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New Papers Offer Insights Into Process Of Malarial Drug Resistance

Date:
December 18, 2008
Source:
University of Notre Dame
Summary:
Biologists offer new insights into the process of malarial drug resistance. Malaria, one of the oldest diseases known to man, has shown no signs of slowing down as it ages. More than 1 million children die from malaria in sub-Saharan Africa each year, and in areas along the Thailand/Cambodian border multiple drug-resistant strains of the disease are becoming commonplace.
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Malaria, one of the oldest diseases known to man, has shown no signs of slowing down as it ages. More than 1 million children die from malaria in sub-Saharan Africa each year, and in areas along the Thailand/Cambodian border multiple drug-resistant strains of the disease are becoming commonplace.

With the previously mainstay antimalarial drug chloroquine nearly ineffective due to drug resistance and traditional public health approaches such as mosquito netting offering uneven results, two new papers by University of Notre Dame biologist Michael Ferdig suggest that the means of combating this old foe may lie in the new tools of genomics and bioinformatics.

In the papers, Ferdig points out that development of the malaria parasite Plasmodium falciparum in the blood is driven by a number of different genes expressed at different times and at different levels. Exactly what influences such transcriptional changes remains elusive, particularly in regard to important phenotypes like drug resistance.

Ferdig and his collaborators combined classical genetics with cutting-edge genomic methods to illuminate previously unrecognized transcriptional complexity and variation in Plasmodium falciparum and possibly master regulators within large copy number variants that contribute to the drug-resistant phenomena in malaria parasites.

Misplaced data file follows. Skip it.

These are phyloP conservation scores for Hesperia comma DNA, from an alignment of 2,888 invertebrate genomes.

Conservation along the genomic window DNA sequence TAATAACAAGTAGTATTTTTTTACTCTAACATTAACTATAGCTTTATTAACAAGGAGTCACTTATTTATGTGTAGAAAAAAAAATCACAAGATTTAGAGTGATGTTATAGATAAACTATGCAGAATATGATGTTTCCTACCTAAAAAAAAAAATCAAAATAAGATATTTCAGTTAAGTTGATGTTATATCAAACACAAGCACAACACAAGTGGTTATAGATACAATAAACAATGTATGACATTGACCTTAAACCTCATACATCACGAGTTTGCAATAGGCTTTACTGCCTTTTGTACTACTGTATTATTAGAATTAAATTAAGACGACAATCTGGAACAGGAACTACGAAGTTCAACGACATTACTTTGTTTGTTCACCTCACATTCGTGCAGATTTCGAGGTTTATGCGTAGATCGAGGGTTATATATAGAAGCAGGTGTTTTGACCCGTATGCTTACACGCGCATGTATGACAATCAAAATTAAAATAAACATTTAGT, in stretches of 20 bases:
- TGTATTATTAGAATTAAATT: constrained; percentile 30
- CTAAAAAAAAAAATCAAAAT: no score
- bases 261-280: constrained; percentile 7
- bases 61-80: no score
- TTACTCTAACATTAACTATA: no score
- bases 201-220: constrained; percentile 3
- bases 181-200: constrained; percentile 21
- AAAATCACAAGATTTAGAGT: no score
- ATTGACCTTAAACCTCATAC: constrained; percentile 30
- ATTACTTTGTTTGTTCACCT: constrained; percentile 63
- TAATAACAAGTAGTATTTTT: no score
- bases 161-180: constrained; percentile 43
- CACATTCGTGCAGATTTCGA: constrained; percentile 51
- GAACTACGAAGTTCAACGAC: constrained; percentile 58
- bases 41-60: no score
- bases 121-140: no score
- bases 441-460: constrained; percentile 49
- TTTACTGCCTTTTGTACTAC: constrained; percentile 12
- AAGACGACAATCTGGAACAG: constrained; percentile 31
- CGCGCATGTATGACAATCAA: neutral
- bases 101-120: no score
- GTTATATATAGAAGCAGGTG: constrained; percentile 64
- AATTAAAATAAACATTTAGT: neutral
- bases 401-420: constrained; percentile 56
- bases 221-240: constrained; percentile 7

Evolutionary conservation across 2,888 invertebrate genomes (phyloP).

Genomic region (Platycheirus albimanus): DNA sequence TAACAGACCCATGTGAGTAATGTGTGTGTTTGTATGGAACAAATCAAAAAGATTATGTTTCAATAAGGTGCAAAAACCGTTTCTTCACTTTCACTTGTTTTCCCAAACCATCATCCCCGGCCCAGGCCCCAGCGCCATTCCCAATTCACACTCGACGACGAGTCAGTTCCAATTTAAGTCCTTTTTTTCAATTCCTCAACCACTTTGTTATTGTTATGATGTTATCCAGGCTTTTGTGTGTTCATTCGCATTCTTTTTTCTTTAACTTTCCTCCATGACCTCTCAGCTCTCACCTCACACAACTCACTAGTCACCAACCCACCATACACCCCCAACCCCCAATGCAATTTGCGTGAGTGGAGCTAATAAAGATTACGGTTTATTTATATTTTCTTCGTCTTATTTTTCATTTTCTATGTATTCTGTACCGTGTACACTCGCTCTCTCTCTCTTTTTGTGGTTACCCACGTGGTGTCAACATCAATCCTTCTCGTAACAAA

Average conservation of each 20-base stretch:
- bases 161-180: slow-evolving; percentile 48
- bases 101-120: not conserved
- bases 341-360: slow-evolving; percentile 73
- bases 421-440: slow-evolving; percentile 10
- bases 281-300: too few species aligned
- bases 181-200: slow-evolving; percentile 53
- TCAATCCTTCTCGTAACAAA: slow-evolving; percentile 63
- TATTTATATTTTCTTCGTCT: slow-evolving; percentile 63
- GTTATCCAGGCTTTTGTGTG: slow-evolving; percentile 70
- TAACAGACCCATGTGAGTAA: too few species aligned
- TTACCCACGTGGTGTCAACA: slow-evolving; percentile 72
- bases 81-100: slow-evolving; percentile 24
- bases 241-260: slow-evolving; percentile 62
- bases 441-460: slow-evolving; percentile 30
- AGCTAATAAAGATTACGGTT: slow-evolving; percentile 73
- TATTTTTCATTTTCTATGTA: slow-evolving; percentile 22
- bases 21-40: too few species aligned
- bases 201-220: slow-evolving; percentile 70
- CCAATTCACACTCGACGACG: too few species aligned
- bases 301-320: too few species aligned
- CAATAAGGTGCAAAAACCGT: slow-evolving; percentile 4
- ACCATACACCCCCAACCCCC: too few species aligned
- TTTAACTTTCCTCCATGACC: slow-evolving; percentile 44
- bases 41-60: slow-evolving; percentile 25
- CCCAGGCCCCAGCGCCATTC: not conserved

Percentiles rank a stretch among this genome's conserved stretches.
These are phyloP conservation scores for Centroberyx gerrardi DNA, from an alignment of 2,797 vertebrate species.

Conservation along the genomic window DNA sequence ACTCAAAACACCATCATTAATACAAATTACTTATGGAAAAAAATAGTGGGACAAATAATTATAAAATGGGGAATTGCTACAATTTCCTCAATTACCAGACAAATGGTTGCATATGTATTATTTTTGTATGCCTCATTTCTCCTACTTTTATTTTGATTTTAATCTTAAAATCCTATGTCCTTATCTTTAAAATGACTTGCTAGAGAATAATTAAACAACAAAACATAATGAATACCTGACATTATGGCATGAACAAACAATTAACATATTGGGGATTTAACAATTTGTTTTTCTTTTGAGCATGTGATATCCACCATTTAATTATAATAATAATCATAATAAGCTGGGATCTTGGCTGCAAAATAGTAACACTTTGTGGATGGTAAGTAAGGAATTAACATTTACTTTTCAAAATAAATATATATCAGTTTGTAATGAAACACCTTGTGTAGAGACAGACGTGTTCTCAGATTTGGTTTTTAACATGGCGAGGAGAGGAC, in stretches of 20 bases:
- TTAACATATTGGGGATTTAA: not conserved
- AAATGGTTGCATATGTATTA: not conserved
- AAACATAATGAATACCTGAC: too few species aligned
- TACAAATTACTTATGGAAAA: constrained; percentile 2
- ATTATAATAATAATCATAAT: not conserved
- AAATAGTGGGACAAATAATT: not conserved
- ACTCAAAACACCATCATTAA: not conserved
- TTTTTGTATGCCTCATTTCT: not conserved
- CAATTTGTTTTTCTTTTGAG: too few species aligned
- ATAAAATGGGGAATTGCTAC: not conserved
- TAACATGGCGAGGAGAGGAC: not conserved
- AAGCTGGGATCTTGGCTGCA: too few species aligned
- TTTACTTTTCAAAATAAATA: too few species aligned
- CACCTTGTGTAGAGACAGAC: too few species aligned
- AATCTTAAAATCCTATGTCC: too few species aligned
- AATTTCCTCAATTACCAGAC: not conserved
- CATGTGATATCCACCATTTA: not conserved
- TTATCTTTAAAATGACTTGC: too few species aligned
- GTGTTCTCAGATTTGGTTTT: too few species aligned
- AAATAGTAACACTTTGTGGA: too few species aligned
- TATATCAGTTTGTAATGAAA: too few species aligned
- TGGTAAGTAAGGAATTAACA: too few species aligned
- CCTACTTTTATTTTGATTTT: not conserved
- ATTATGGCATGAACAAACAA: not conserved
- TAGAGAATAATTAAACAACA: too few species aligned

By uncovering the genetic "architecture" of numerous drug responses and identifying key regulators that control these responses, Ferdig hopes to map new approaches to conquering drug resistant malarial genes.

One paper from the Ferdig lab appeared in the journal PLoS Biology. The second, in collaboration with Tim Anderson at Southwest Biomedical Research Foundation, appeared in PLoS Genetics.

Feridg's research is conducted in Notre Dame's Eck Institute for Global Health, a world-renowned collaborative research program named in honor of the family of the late alumnus Frank E. Eck.


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The above post is reprinted from materials provided by University of Notre Dame. Note: Materials may be edited for content and length.


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University of Notre Dame. "New Papers Offer Insights Into Process Of Malarial Drug Resistance." ScienceDaily. ScienceDaily, 18 December 2008. <www.sciencedaily.com/releases/2008/11/081126122217.htm>.
University of Notre Dame. (2008, December 18). New Papers Offer Insights Into Process Of Malarial Drug Resistance. ScienceDaily. Retrieved September 1, 2015 from www.sciencedaily.com/releases/2008/11/081126122217.htm
University of Notre Dame. "New Papers Offer Insights Into Process Of Malarial Drug Resistance." ScienceDaily. www.sciencedaily.com/releases/2008/11/081126122217.htm (accessed September 1, 2015).

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